Dr. Tracey Long: The Namaste Way

Tracey Long (PhD, RN, MS, CDE, CNE, CCRN) is a registered nurse who has served on the nursing faculty at the College of Southern Nevada and at Nevada State College. She loves to take nursing students internationally to travel and serve with International Service Learning. She has lead teams to Belize, Peru, Colombia, the Dominican Republic and Haiti, Costa Rica, and now India!

“What is the disease causing the legs to be so twisted and disabled for so many people?” queried a nursing student looking at several people in a small Indian rural village.

“That’s polio,” stated Dr. Sawhney, the Country Coordinator for India for the 16 nurses and students, who got to serve as volunteers for this summer’s medical trip.

“No, it can’t be. Polio is eradicated!” quipped the student. Not in India.

Nurses and student nurses from Chamberlain College, Nevada State College, and the College of Southern Nevada came together to learn the spirit of namaste in India, in an international service-learning medical mission in summer 2018. In addition to offering volunteer medical services and learning about Ayurvedic medicine, Hindu religion and culture, the group learned “the namaste way.” “Namaste” is a respectful Hindu greeting used to mean both hello and goodbye, but more deeply means “the good in me, respects the good in you, and may our minds meet.” The team learned to truly respect people of a different culture.

Not only did the 16 nursing students learn about diseases such as polio, tuberculosis, and contagious skin diseases, but they even learned about leprosy from visiting a leprosy community. “I thought leprosy was a fatal disease in the Bible, and I didn’t realize it is a curable bacterial infection,” stated one student who was impressed by the self-reliant attitude of the 400 patients and families in the leprosy colony. Generally ostracized from society, leprosy patients can be easily cured with meticulous wound care and a series of antibiotics. Patients who become cured after antibacterial therapy learn how to perform dressing changes and help minister to the newer patients. The self-sustaining community raises cows, prepares community meals, harvests a garden, and even helps recovered patients learn how to work sewing machines and looms to create napkins, purses, tablecloths and handicrafts for sale. They also have their own school for 80 children of parents with leprosy. Leprosy is prevalent in the poorest areas of India. Also known as Hansen’s disease, leprosy is highest in India, Myanmar, and Nepal, which together have 70% of the world’s 200, 000 cases in 2015, according to the World Health Organization. Compared to 91 cases in the United States, the people of India are often diagnosed late and become disfigured, losing fingers, toes, and nasal cartilage.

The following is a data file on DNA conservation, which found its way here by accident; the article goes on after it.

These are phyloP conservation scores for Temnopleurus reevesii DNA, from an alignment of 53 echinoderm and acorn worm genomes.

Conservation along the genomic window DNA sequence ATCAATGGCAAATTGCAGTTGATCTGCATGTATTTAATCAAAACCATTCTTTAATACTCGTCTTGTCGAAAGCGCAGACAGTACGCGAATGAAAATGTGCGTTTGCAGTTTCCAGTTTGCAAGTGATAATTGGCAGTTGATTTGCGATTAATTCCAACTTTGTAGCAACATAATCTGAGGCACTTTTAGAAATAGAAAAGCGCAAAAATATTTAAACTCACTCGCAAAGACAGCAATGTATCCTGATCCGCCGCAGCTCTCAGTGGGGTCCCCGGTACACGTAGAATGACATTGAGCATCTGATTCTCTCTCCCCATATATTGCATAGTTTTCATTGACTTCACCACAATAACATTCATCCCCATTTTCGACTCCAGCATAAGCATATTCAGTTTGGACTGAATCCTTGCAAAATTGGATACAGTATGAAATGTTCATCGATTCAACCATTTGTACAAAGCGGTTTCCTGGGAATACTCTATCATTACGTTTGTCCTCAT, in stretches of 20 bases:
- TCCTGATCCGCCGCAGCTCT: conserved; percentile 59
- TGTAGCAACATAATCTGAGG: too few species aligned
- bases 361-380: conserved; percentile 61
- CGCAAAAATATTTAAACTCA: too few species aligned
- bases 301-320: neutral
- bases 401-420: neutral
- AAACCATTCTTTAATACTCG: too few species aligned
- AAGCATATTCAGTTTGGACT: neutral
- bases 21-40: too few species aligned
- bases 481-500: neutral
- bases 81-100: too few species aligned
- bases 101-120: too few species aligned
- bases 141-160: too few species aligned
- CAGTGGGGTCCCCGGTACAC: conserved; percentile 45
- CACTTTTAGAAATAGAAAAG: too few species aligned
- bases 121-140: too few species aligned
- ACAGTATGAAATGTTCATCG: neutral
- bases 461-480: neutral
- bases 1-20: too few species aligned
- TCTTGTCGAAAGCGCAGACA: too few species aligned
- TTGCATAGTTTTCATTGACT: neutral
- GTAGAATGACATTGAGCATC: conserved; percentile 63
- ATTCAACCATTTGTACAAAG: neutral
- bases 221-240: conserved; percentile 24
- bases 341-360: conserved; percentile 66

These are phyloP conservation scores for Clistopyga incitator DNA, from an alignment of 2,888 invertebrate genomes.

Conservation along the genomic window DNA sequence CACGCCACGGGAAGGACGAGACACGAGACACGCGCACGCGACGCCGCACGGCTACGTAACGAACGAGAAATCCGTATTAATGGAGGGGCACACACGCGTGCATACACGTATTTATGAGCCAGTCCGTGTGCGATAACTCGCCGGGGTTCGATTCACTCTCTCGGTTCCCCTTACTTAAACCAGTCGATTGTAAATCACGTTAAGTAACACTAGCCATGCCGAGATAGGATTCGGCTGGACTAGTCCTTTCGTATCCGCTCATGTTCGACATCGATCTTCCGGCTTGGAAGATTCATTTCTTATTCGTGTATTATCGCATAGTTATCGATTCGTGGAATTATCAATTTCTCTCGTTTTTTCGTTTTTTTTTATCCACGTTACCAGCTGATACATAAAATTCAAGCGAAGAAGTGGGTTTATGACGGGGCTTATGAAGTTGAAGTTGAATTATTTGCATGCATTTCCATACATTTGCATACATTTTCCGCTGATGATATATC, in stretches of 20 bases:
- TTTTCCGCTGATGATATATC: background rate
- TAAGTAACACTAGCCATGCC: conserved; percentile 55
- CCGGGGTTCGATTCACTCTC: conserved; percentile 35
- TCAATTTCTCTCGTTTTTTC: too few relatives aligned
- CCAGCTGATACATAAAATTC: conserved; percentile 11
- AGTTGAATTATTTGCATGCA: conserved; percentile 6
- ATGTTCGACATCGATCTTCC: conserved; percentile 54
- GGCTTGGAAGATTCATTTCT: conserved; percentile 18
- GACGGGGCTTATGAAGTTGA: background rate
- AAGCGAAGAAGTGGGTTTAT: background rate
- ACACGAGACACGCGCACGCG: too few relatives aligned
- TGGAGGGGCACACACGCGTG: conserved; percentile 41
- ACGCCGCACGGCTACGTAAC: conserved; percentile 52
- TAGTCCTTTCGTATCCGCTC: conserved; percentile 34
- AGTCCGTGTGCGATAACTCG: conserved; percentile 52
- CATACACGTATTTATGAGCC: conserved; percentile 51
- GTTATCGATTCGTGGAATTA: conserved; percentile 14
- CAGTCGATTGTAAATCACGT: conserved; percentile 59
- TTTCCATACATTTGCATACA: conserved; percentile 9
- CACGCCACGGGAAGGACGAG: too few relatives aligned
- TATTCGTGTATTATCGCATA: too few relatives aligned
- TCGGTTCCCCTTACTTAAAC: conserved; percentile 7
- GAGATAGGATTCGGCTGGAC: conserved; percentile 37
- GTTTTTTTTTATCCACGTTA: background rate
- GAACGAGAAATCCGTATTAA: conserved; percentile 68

Student Nurse Taking Blood Pressure

Students got to shadow nurses and doctors in a public hospital, work in rural villages doing blood pressure screening, and taught women about menstruation and hygiene during a two-week trip to three states in India. All nurses and students learned about Hindu and Muslim health beliefs and practices, which they stated will better help them care for patients in the United States.

Student Nurses in NICU

“The trip to India tested our limits as we delved into India’s culture. Seeing the people smile made the miles worth it,” shared Della Sandoval, a student nurse. “I was impressed by how the people of India handle their hardships. They don’t have a ‘poor me’ attitude; they simply do what they need to do to survive. We forget to be content with what we do have, instead of craving what we don’t,” pondered Allison Cidre, a student nurse.

Serving as a volunteer on an international medical mission gives nursing students and nurses the opportunity to understand community and global health in ways a textbook could never adequately illustrate. Students learned firsthand about water sanitation and consequences of tainted food and water. In addition, nurses and students learned about India’s colorful culture, rich history, and spicy vegetarian variations of legumes and vegetables we don’t even have in the United States.

Nurses and students participated in a study by Dr. Long, examining the influence of an international service-learning experience on their own self-confidence towards developing cultural competency skills. Through interviews and clinical self-reflective journals, all participants learned not only about the Indian culture, but about themselves, as they experienced personal growth through physical hardships, working as a team, pushing themselves to open up to strangers, and new ways of thinking with limited resources.

It may not take an international volunteer medical experience to better understand people of different cultures, but it definitely deeply touched these nurses to be more grateful, globally-minded, and better at using limited resources—because that’s the namaste way.

Banner photo: Team India, July 2018, at the Taj Mahal in Agra, India